Skyfall Trailer: Bond's Chicken Little Moment?

The official teaser trailer was released yesterday (May 21st) for the November 2012 premiere of Skyfall, the latest MGM/Columbia installation of the venerable spy series featuring Daniel Craig as the redoubtable English Secret Intelligence Service agent James Bond. In today’s post, I’ll review the formal construction of this 1:16 film before hazarding an interpretation or two.

After the MGM and Columbia logos, we fade up on a rooftop view of London (looking East toward the Palace of Westminster from Pimlico, where the government security ministries are headquartered); Bond is center, foreground; his back is to the camera.

Two voices are heard off screen conducting a word-association interview. “Country,” prompts the distinguished, bespectacled interrogator/psychologist. “England,” responds Bond. “Gun” obtains “shot” in reply, as we see Bond/Craig running through a London park in the dawn’s light. Next, Bond stands in a shadowy interior doorway, “Agent,” is spoken to which he responds “provocateur,” (is he thinking of his own work or of the high-end ladies unmentionables boutique of the same name?). A firing range with a human silhouette target is shown as the word “murder” is spoken to which Bond, after a suitable pause, says “employment.” We are now at a medium two-shot of Bond and his interviewer in a tiled, flourescent-lit chamber, behind whose two-way mirrored windows, M (Judy Dench) watches the proceedings, flanked by Ralph Fiennes (in the role of mysterious Gareth Mallory). Finally, the word “Skyfall” is uttered and then repeated when no reply is immediately forthcoming. A scene, presumably a flashback of Bond on the job, gun in hand interrupts, before we return to a searching, dangerous stare (in close-up). Bond answers “done,” terminates the interview and and walks out.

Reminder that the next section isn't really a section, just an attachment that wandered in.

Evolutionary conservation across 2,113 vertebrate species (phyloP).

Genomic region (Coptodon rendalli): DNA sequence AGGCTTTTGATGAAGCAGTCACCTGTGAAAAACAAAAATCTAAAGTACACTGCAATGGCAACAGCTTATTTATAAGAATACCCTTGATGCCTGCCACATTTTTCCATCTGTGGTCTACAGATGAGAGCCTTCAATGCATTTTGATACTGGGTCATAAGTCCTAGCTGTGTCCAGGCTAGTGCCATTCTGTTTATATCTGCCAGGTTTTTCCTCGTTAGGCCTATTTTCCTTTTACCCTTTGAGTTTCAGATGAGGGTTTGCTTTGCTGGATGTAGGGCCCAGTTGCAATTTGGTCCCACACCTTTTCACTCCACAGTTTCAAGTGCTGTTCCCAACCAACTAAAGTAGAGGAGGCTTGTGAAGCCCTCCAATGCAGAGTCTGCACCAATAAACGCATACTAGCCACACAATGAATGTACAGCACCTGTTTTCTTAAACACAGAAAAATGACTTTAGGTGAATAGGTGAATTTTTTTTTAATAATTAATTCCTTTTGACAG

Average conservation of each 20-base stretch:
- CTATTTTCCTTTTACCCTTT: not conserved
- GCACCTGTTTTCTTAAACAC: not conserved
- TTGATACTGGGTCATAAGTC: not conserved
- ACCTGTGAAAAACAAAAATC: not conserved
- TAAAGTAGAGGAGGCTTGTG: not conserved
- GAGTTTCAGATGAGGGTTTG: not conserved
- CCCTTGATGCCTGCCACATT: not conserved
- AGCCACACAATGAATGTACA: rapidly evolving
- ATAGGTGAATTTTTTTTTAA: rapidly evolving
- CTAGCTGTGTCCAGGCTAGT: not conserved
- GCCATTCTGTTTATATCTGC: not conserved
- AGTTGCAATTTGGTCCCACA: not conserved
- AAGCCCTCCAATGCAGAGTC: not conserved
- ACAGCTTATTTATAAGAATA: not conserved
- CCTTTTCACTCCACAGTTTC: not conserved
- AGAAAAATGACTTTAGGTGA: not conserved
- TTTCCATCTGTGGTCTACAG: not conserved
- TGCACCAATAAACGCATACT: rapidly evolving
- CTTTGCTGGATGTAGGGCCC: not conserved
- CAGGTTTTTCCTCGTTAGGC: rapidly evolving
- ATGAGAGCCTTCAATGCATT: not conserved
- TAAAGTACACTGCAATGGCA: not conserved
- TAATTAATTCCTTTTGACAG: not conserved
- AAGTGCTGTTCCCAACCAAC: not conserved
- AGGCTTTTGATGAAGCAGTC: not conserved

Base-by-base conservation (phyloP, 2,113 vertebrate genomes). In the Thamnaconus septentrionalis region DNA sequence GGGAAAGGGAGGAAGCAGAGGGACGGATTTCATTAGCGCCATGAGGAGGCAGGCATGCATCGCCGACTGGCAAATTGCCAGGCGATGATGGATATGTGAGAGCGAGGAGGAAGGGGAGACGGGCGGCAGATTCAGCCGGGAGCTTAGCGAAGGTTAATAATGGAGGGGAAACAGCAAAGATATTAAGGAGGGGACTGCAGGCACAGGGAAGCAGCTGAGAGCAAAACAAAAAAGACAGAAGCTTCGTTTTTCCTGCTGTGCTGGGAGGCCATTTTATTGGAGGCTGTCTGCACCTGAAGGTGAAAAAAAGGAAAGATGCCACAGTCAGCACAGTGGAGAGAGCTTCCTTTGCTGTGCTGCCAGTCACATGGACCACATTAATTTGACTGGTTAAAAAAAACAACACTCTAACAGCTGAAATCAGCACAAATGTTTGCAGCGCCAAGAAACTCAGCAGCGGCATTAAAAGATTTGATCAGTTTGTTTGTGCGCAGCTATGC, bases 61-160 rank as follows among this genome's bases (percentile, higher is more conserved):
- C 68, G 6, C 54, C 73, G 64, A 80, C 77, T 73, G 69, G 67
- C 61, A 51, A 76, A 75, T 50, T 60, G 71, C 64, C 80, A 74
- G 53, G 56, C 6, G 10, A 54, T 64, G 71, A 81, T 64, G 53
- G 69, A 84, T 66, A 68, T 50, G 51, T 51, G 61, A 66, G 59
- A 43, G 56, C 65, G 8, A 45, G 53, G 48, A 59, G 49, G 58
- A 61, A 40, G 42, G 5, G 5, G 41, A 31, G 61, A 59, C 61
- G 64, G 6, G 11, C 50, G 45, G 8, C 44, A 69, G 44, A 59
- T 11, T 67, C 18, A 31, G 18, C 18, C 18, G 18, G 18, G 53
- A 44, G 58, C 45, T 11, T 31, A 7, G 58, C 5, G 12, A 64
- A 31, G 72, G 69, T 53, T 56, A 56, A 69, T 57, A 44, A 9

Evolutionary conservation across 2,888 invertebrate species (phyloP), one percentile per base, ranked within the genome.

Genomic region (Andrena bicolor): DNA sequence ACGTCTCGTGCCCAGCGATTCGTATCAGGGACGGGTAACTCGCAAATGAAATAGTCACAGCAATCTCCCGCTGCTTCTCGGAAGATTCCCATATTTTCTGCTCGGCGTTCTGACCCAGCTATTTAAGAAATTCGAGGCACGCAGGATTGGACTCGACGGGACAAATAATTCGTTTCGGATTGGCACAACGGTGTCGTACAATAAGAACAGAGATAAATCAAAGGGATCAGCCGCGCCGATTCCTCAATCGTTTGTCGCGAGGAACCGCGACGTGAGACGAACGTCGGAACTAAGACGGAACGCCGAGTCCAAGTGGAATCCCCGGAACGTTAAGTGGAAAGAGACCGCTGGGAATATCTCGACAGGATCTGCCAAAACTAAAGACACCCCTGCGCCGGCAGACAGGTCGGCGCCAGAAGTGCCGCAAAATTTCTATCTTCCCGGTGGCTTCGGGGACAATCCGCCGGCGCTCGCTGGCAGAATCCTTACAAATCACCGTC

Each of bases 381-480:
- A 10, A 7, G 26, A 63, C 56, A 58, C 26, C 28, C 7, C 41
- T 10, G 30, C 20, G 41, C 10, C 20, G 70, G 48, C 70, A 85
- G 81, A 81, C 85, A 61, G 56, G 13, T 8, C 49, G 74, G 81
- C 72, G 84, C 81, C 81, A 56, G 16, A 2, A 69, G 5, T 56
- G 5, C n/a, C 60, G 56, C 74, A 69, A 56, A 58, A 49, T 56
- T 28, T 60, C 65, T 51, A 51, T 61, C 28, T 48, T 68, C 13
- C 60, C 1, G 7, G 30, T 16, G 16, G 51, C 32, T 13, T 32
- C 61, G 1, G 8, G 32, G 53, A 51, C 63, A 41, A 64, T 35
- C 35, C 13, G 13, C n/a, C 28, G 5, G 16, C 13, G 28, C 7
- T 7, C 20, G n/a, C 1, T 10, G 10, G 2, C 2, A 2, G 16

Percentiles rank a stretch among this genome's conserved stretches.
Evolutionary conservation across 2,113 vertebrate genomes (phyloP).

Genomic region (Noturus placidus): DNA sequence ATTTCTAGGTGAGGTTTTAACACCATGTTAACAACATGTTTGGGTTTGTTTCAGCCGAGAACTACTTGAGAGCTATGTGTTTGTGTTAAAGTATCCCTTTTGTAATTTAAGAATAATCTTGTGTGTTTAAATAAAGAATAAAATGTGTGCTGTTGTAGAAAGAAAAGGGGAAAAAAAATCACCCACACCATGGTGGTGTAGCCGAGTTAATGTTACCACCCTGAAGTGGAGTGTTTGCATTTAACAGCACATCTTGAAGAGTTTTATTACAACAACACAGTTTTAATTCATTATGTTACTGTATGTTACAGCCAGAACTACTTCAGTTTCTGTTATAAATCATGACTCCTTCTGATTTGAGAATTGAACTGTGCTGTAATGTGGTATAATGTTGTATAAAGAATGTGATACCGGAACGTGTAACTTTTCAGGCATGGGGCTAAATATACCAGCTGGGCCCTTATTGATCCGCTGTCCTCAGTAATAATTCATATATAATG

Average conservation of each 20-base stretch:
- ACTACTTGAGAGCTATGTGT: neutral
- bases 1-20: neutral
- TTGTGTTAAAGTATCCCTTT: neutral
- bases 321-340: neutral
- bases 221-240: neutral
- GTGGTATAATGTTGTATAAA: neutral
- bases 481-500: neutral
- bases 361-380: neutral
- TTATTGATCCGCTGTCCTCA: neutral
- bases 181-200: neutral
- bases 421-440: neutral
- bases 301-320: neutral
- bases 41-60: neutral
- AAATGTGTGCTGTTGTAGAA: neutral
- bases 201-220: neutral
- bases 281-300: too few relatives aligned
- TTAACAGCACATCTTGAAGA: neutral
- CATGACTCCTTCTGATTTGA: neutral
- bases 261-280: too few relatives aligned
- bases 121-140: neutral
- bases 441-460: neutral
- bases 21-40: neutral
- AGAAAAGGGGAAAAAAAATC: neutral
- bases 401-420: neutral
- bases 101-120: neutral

The opening sequence features a blue/grey/black palette and all shots fade to black, in a steady, heart-beat rhythm, as the camera draw ever closer, crossing from exterior into interior. (By the way, the fades continue until the final quick-cut montage, described below. It is a remarkably restrained presentation for an action/thriller, but of a piece with Bond’s calm, unruffled demeanor.)

In part two, we cut to Shanghai (I’m guessing from the skyline), at night, showing bold, neon lighting, signage, video and advertising against the darkness. The color palette is warm, almost garish, composed or reds, golds and yellow. The shot continue to fade to black and the rhythm remains unchanged, although it is now established by a percussive two-stroke music cue, again heartlike in its “lub-dub” cadence. Bond fires his gun while walking through a ornately paneled room at unseen assailants; M overlooks a row of Union-Jack draped coffins; Bond in China, in tuxedo, at night, then with a gorgeous love interest, Naomi Harris, in a moment of intimacy.

Then Bond is back in the grey/blue streets of London, running through traffic in his well-fitted suit, tie firmly knotted. He falls, fully clothed, into water (as seen from below), then down a neon-lit elevator shaft, as helicopters hover and explosives threaten in successive scenes. A moment of visual repose interrupts the action: we see M and OO7, backs to camera, looking over a splendid, Scottish valley, whose mountainous horizon is shrouded in cloud and fog. A subway train then explodes through a wall and toward the camera, 007 approaches and peers out a window and the villain appears, silhouetted against a raging fire, as a jump cut brings him into extreme closeup. We never see his face; only the outline of spiked, messy hair tells us this isn’t Bond.